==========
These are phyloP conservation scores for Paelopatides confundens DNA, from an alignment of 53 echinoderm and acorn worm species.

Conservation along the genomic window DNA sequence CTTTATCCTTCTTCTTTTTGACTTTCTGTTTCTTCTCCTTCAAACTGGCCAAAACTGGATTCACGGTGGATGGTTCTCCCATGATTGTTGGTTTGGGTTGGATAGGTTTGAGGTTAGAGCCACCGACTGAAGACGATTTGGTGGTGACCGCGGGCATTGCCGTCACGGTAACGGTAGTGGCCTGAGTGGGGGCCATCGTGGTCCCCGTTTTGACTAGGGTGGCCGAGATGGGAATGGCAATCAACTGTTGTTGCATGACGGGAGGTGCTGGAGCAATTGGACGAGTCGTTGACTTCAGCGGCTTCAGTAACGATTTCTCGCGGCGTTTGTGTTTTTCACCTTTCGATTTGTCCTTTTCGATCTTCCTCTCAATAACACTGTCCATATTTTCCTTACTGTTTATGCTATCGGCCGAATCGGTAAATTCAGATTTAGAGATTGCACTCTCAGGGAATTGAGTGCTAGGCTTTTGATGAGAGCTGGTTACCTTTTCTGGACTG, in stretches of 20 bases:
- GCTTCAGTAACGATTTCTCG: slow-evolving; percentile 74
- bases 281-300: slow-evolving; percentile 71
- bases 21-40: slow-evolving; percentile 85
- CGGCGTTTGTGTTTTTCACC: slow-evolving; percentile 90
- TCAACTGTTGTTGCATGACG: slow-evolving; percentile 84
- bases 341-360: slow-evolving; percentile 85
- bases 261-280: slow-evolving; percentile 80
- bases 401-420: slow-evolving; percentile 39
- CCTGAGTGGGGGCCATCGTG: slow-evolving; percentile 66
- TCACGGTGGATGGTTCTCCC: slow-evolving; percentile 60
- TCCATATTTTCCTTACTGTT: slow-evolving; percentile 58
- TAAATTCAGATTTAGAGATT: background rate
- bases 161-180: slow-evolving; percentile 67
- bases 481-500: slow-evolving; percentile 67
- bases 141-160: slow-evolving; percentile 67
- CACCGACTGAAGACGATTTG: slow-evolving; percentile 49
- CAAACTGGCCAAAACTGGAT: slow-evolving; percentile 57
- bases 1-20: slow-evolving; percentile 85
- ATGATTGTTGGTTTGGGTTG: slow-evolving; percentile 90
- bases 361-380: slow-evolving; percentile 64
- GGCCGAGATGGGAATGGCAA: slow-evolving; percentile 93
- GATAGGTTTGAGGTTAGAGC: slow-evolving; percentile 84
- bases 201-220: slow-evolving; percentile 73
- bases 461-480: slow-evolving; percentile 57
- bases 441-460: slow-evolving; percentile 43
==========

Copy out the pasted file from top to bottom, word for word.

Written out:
These are phyloP conservation scores for Paelopatides confundens DNA, from an alignment of 53 echinoderm and acorn worm species.

Conservation along the genomic window DNA sequence CTTTATCCTTCTTCTTTTTGACTTTCTGTTTCTTCTCCTTCAAACTGGCCAAAACTGGATTCACGGTGGATGGTTCTCCCATGATTGTTGGTTTGGGTTGGATAGGTTTGAGGTTAGAGCCACCGACTGAAGACGATTTGGTGGTGACCGCGGGCATTGCCGTCACGGTAACGGTAGTGGCCTGAGTGGGGGCCATCGTGGTCCCCGTTTTGACTAGGGTGGCCGAGATGGGAATGGCAATCAACTGTTGTTGCATGACGGGAGGTGCTGGAGCAATTGGACGAGTCGTTGACTTCAGCGGCTTCAGTAACGATTTCTCGCGGCGTTTGTGTTTTTCACCTTTCGATTTGTCCTTTTCGATCTTCCTCTCAATAACACTGTCCATATTTTCCTTACTGTTTATGCTATCGGCCGAATCGGTAAATTCAGATTTAGAGATTGCACTCTCAGGGAATTGAGTGCTAGGCTTTTGATGAGAGCTGGTTACCTTTTCTGGACTG, in stretches of 20 bases:
- GCTTCAGTAACGATTTCTCG: slow-evolving; percentile 74
- bases 281-300: slow-evolving; percentile 71
- bases 21-40: slow-evolving; percentile 85
- CGGCGTTTGTGTTTTTCACC: slow-evolving; percentile 90
- TCAACTGTTGTTGCATGACG: slow-evolving; percentile 84
- bases 341-360: slow-evolving; percentile 85
- bases 261-280: slow-evolving; percentile 80
- bases 401-420: slow-evolving; percentile 39
- CCTGAGTGGGGGCCATCGTG: slow-evolving; percentile 66
- TCACGGTGGATGGTTCTCCC: slow-evolving; percentile 60
- TCCATATTTTCCTTACTGTT: slow-evolving; percentile 58
- TAAATTCAGATTTAGAGATT: background rate
- bases 161-180: slow-evolving; percentile 67
- bases 481-500: slow-evolving; percentile 67
- bases 141-160: slow-evolving; percentile 67
- CACCGACTGAAGACGATTTG: slow-evolving; percentile 49
- CAAACTGGCCAAAACTGGAT: slow-evolving; percentile 57
- bases 1-20: slow-evolving; percentile 85
- ATGATTGTTGGTTTGGGTTG: slow-evolving; percentile 90
- bases 361-380: slow-evolving; percentile 64
- GGCCGAGATGGGAATGGCAA: slow-evolving; percentile 93
- GATAGGTTTGAGGTTAGAGC: slow-evolving; percentile 84
- bases 201-220: slow-evolving; percentile 73
- bases 461-480: slow-evolving; percentile 57
- bases 441-460: slow-evolving; percentile 43